The riding season of the Romans 8 Riders chapter of the Christian Motorcyclists Association began Sunday with a bike blessing at Precision Harley-Davidson in Pawtucket, R.I., for the Blackstone Valley chapter of the Harley Owners Group.
I woke around 5 a.m. so I could meet Cam, another Romans 8 member who lives in southern Rhode Island, at the Mobil station on Route 138 in Richmond for 6:30 a.m. From there, we planned to get on Interstate 95 north and rendezvous with other chapter members in Coventry before jumping back on I-95 north to our final meetup point at Cardi's Furniture in South Attleboro, Mass.
Having been a boy scout, I should have been better prepared, but I was running around like a headless chicken that morning getting my gear ready. I arrived at the gas station eight minutes late, but saw no sign of Cam. I assumed he'd left for Coventry, so I got on the highway headed for the next rendezvous point. The sky was overcast and it was in the low 40s. Even though I wore glove liners and insulated mittens with chemical heat packs in them, my fingers still went numb. I caught up with Cam at the Cracker Barrel parking lot, where we were joined by Bob Levesque and Ed Kershaw. Rubbing my fingers against my jeans, I thawed them out for the next leg of the ride. Then the rain began somewhere around Cranston. But my bigger concern was my low fuel situation. I prayed that I would not have to switch the fuel petcock to reserve (no easy task with mittens, I'm sure) on the Thurbers Avenue curve or the Pawtucket S curve, but I made it to Cardi's no problem. There, we joined our chapter president, Spike and his wife Pam; road captain Mike Chretien; Roland and his wife Sue; and guests Manny and his wife Denise. From there, we stopped for gas on our way to Precision.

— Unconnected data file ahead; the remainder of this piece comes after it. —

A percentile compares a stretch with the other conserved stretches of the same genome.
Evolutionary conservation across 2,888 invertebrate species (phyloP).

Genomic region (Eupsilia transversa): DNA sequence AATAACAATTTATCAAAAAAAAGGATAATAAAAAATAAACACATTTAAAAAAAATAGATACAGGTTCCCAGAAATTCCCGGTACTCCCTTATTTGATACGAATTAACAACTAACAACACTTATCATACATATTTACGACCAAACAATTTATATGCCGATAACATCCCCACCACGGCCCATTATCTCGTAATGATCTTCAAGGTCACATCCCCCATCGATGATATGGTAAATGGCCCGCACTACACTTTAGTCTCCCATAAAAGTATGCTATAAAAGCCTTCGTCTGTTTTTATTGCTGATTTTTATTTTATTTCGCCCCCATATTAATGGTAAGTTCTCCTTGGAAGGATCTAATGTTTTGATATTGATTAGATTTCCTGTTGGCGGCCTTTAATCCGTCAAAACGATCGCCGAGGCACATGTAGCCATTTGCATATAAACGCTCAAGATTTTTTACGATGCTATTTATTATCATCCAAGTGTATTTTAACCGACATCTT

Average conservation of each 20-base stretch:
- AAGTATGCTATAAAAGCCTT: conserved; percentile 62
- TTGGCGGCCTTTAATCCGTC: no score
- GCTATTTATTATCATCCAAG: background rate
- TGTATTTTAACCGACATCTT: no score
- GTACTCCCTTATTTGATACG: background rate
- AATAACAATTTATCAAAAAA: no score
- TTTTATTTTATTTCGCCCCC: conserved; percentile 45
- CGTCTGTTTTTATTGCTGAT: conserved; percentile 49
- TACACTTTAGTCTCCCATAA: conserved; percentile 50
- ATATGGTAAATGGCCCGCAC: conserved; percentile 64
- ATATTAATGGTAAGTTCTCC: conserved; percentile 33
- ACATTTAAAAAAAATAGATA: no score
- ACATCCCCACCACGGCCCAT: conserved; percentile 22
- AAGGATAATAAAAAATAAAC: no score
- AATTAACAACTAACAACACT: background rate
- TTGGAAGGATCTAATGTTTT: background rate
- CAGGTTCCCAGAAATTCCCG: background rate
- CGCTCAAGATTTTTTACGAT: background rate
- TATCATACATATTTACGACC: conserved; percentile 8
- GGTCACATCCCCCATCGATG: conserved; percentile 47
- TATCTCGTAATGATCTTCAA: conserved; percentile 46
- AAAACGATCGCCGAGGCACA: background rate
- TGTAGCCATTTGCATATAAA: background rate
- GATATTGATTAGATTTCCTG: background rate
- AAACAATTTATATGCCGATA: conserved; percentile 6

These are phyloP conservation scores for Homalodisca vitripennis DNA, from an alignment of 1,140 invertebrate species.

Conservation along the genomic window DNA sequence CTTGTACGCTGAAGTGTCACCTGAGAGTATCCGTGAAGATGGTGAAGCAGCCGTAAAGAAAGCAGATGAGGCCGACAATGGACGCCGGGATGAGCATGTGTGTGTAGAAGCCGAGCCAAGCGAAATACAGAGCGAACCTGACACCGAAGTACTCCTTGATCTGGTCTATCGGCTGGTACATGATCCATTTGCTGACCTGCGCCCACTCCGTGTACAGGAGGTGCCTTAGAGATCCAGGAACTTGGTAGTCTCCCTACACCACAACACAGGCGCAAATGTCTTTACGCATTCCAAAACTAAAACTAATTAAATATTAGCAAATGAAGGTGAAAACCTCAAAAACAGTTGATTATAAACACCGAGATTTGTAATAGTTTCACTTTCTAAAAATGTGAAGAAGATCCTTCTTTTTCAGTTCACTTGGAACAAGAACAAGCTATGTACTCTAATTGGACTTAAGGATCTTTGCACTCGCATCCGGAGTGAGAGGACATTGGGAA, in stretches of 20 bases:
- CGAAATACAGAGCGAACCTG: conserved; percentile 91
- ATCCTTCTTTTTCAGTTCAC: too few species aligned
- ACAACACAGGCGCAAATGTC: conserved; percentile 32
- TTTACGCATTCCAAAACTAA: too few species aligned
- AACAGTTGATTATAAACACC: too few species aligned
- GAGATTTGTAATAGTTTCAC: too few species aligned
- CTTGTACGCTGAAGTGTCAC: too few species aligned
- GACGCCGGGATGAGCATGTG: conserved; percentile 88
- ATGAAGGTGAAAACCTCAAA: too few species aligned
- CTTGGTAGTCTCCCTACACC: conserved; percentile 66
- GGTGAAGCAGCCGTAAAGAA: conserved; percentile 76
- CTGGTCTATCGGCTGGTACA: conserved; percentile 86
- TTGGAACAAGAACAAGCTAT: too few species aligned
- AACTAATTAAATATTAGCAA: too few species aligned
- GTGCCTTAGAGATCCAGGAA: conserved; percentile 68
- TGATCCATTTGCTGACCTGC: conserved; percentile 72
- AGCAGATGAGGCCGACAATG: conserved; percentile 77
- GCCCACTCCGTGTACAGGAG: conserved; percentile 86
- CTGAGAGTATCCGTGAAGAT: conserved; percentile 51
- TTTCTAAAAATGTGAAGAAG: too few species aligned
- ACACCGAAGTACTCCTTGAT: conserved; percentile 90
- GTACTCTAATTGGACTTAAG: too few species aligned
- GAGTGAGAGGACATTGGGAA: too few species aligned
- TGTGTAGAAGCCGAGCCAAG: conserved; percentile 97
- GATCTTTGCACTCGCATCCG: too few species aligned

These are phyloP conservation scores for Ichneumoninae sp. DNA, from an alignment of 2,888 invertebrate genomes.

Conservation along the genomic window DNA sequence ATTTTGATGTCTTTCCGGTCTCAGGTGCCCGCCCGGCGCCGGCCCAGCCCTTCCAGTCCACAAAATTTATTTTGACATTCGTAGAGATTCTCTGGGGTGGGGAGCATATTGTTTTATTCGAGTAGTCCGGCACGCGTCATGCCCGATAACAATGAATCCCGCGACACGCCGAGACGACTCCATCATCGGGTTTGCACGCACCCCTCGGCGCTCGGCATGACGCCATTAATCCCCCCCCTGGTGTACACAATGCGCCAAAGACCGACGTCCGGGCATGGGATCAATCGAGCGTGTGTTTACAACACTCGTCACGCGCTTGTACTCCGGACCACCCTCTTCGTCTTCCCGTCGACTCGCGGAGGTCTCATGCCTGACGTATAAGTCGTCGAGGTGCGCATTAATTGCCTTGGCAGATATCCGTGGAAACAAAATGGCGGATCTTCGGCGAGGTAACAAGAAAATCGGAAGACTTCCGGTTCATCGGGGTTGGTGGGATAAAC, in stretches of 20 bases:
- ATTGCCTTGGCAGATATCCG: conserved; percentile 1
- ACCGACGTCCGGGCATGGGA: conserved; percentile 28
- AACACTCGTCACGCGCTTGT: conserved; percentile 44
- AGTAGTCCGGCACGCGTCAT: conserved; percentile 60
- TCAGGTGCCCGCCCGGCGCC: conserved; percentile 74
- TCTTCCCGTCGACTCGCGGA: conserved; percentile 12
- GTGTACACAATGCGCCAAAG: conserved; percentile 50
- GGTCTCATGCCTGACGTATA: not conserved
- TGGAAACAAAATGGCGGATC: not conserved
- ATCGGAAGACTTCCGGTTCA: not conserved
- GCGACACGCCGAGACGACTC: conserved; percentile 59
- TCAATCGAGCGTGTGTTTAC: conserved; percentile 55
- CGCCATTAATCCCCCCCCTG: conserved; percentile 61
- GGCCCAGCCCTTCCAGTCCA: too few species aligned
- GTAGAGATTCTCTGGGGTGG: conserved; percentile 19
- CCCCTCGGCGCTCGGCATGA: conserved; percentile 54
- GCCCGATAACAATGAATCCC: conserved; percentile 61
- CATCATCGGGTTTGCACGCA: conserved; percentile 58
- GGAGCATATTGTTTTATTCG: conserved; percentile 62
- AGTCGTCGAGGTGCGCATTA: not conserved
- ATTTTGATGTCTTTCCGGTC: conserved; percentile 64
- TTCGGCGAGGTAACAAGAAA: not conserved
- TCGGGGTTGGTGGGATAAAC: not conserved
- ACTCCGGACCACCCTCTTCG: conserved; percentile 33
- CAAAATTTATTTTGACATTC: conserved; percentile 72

After we parked our bikes at Precision, we huddled under a tree to escape the rain and wait for the Blackstone Valley riders to arrive. I didn't count how many showed up, but I'm guessing there were no more than 10, including Firm Locke, the chapter's director. A few members from another CMA chapter, God's Posse, also attended the blessing. It was definitely a day for diehard riders.
Ed and I teamed up to bless a couple of Blackstone members' bikes. I like the way that Ed, who is a longtime Christian, shares the gospel message with bikers - simple and direct. Several of us blessed Manny's bike.
From there, we rode to Old Country Buffet in Seekonk, Mass., for a breakfast buffet before a 50-mile ride through several Massachusetts towns, including Seekonk, Rehoboth, Mansfield and Taunton. Weather was a mixed bag - sometimes cloudy, sometimes sunny; sometimes raining, sometimes dry; but temperatures by this time were in the low 50s. I've ridden in a group plenty of times with my Yamaha, but this was my first group ride with the Harley. It didn't help that the roads were wet and/or sandy. Because of this, I took corners very slowly for fear my rear tire might break loose, and I often had to catch up to other riders after I came out of turns.
Besides the less than ideal conditions, I had issues with my bike stumbling every time I gave it just a bit of throttle, especially around 35-40 mph, which was the speed we rode at most of the time. I think my carburetor may need to be re-jetted.
The ride ended back at Precision, and after the Blackstone Valley H.O.G.s left, most of the Romans 8 Riders went to Spumoni's restaurant to celebrate Roland's birthday. On the way home, I rode with Cam, and I noticed another issue with my bike - I felt some wobbling or instability while riding on the highway around 65 mph. At first I though it was just wind turbulence, but then I remembered hitting a pothole earlier while I braked approaching an exit ramp. I checked my front wheel spokes at home and found that a few were definitely loose, which can cause a wobble at higher speeds. My Harley is definitely turning out to be a high-maintenance girl.